Firstly, thanks. But I pretty much figured the registry was involved but can that be overcome or worked with is what I'm really wondering. I mean the registry entries of each software program must be known and to a large degree the same. If Perfect Disk and others will run just fine by just copying the program files directly to the program files of another install, couldn't all program software do the same? Paint Shop Pro is another that can be directly copied to program files and while it's a lot of hunt and peck to find the file in the program that is the shortcut, or at least works just like a shortcut, it is in there. And PSP is a pretty big, complicated piece of software. It just seems to me, partly because it does work sometimes, that shouldn't some code writer be able to extend that ability or some damn computo thing (my knowledge is great but pretty shallow) to make what to me is a big stumbling block to clean installs easier. I know I'd do them a whole lot more often. but thanks for the info you did provide.

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You haven't been listening, have you ? ...

by OldER Mycroft In reply to and.........

JackyHowe gave you exactly the same answer I would have done.

If you seriously want to be able to recover everything easily from a system disk crash, simply wait until you've installed ALL your critical programs then GHOST the entire populated disk.

Job done.

If you want to faff about in a Heath-Robinson fashion that is your own affair, but you've been given a perfectly straight forward answer - otherwise just talk to yourself because very few peers here will be listening to your rants!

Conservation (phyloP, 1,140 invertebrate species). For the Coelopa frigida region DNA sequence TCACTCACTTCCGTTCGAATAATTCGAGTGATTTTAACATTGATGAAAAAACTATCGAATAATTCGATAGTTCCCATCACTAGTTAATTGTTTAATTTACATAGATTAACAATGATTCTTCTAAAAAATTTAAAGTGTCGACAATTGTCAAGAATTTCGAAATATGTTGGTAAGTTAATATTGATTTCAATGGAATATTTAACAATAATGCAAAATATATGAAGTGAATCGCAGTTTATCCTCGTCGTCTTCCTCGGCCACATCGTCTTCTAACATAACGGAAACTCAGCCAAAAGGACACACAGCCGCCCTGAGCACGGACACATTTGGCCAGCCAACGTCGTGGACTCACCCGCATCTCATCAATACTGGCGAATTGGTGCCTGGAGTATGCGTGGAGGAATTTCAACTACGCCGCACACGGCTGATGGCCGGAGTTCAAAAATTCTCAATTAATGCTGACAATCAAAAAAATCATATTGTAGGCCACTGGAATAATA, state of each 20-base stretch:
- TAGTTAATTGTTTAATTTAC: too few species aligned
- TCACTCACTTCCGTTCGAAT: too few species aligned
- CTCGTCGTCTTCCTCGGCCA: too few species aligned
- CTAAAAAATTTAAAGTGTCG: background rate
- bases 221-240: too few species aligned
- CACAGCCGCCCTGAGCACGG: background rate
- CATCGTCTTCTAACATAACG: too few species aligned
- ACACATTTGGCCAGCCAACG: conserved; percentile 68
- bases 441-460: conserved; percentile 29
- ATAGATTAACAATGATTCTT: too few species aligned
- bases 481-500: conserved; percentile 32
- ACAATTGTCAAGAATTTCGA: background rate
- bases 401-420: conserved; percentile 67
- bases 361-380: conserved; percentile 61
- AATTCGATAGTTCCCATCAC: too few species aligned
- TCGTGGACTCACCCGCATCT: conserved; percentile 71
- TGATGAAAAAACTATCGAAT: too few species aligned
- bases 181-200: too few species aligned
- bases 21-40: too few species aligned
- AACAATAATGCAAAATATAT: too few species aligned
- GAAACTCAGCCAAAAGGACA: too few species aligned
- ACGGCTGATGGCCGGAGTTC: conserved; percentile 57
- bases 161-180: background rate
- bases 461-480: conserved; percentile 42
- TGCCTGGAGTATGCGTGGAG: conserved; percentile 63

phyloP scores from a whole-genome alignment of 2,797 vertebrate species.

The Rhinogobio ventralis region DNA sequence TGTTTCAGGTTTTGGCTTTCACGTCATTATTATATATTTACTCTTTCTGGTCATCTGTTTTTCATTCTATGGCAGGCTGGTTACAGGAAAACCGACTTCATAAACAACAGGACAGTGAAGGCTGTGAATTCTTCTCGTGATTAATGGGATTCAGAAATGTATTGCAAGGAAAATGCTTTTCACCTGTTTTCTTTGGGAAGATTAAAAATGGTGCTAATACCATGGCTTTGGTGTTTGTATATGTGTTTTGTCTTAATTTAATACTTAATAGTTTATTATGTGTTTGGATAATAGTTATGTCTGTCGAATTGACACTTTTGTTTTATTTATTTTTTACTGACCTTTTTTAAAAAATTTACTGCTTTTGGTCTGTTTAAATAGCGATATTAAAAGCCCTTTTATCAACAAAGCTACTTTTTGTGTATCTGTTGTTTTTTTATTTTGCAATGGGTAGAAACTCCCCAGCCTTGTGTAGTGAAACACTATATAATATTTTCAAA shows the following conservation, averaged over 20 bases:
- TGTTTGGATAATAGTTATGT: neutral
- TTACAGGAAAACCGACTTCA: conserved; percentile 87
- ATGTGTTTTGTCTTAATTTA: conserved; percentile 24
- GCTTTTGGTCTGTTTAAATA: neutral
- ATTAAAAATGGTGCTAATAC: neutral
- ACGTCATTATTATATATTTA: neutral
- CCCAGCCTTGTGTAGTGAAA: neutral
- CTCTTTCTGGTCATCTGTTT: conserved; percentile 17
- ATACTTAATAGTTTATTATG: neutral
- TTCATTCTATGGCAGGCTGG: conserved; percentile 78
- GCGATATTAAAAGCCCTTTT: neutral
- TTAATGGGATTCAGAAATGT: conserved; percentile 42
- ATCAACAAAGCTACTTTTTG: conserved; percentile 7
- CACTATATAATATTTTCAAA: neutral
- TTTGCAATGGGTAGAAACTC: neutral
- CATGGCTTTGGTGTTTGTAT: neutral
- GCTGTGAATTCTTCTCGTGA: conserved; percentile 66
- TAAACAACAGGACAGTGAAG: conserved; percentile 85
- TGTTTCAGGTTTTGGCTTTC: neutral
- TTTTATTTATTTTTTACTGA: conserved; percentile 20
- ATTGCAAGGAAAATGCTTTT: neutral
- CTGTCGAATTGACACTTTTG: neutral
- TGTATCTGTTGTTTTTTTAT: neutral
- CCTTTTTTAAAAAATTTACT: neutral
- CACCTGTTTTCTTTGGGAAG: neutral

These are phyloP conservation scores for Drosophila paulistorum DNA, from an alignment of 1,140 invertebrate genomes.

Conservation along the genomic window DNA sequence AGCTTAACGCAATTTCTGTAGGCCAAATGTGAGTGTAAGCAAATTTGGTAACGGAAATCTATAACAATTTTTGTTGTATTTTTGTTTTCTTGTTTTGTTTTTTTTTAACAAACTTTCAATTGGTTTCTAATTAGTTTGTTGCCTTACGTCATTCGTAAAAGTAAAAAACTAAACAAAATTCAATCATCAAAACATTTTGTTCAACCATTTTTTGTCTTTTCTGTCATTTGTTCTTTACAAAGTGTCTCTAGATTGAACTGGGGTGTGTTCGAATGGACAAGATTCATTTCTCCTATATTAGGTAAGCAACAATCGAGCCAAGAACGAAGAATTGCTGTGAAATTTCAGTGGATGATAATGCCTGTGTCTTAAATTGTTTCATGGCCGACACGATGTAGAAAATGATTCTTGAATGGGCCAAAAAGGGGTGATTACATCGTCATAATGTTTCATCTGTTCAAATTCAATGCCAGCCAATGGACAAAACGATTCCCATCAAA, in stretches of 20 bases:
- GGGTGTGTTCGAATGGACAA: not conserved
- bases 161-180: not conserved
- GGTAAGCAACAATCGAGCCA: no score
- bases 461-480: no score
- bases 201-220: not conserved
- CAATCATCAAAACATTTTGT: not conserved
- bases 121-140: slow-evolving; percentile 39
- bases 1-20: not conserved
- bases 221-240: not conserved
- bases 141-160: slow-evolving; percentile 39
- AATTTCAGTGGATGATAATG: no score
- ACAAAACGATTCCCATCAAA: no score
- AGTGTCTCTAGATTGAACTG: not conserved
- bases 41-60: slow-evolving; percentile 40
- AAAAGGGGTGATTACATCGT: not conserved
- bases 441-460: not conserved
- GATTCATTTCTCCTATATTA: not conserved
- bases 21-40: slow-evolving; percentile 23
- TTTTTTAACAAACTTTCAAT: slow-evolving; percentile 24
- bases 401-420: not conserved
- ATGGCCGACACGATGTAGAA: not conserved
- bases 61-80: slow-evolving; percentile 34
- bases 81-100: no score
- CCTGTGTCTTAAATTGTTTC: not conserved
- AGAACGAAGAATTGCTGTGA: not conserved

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maybe you don't understand the question

by paladin2 In reply to You haven't been listenin ...

I'm not looking to recover from a crash first off. I'm just wondering why reinstalling your programs is the big bottleneck of the otherwise quick and simple act of reinstalling the OS. I always keep at least two clones of my setup so crashes aren't even part of my question. And it's so simple reintegrating My Docs and all that it would be nice if you could do the same with the Programs file. Just idle curiousity, I've no 'problem' to solve, I'd just like to make clean installs faster and easier. And too many programs, when I reinstall them reject the key that came with them. Then when I ask for a new key they want a copy of my receipts, order number and assorted stuff that I don't keep in an indexed file for reuse. So I'm dumb maybe. But so are most users I know.

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Your 'My Documents' folder doesn't have Registry entries ..

by OldER Mycroft In reply to maybe you don't understan ...